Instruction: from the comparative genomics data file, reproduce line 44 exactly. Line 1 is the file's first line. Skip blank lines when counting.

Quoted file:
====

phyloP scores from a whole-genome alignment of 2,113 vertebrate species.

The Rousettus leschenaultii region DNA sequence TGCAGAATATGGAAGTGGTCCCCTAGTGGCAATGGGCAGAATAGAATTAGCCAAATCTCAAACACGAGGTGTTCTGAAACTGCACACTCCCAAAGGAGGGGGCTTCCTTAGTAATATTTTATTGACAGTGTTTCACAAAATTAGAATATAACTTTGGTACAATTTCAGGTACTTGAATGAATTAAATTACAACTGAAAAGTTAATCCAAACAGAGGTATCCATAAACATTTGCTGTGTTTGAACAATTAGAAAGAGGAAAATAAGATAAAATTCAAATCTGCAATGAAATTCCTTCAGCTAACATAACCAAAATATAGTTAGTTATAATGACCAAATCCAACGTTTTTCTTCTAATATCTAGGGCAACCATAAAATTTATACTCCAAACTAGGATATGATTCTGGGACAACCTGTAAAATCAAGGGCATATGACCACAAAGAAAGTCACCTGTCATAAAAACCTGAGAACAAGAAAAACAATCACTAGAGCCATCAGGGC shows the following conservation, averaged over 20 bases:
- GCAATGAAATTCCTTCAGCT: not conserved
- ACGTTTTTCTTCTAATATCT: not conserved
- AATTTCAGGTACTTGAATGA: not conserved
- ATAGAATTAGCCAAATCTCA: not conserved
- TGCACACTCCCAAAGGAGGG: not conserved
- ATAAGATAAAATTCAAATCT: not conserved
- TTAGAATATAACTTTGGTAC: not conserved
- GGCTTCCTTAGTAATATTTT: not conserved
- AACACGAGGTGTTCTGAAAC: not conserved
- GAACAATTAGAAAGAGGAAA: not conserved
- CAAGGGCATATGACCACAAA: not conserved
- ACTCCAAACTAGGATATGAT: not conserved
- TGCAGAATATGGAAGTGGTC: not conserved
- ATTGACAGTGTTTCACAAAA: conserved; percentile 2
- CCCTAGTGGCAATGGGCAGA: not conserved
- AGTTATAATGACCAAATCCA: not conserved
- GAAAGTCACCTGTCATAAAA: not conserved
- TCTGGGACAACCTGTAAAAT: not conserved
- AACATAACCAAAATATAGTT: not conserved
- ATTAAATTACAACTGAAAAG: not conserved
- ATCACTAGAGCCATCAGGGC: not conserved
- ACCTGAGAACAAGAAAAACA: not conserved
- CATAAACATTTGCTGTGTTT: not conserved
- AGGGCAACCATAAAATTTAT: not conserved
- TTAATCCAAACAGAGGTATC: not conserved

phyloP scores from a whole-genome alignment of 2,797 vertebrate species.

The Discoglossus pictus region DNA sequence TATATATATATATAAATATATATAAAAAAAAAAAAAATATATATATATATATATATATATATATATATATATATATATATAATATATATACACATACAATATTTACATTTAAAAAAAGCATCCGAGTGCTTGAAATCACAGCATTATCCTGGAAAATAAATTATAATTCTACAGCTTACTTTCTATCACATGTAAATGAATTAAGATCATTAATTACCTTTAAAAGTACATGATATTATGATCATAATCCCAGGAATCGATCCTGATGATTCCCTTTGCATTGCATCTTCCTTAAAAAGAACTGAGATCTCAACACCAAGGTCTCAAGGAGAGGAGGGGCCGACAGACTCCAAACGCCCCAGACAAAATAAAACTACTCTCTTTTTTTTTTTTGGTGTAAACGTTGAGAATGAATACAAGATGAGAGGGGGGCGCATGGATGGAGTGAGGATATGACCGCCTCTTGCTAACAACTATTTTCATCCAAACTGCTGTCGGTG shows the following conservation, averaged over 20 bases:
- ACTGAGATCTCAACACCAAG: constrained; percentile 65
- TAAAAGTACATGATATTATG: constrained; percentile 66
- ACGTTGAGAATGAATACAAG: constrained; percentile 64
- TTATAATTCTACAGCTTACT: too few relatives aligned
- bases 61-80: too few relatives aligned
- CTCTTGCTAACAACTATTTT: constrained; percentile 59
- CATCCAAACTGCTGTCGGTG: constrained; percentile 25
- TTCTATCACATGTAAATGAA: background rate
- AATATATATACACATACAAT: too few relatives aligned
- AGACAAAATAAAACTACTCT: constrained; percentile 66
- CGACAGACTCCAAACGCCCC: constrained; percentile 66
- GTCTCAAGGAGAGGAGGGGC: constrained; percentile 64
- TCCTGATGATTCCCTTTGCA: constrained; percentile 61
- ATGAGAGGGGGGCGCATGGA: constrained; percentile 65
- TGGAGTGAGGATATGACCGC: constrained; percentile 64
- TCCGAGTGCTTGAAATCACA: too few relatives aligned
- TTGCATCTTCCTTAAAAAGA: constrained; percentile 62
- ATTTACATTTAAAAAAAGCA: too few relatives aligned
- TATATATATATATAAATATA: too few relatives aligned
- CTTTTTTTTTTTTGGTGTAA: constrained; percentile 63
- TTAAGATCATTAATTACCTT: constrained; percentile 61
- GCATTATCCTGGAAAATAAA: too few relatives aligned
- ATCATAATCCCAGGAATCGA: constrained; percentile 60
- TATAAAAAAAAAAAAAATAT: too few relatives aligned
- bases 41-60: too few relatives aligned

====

- TGGAGTGAGGATATGACCGC: constrained; percentile 64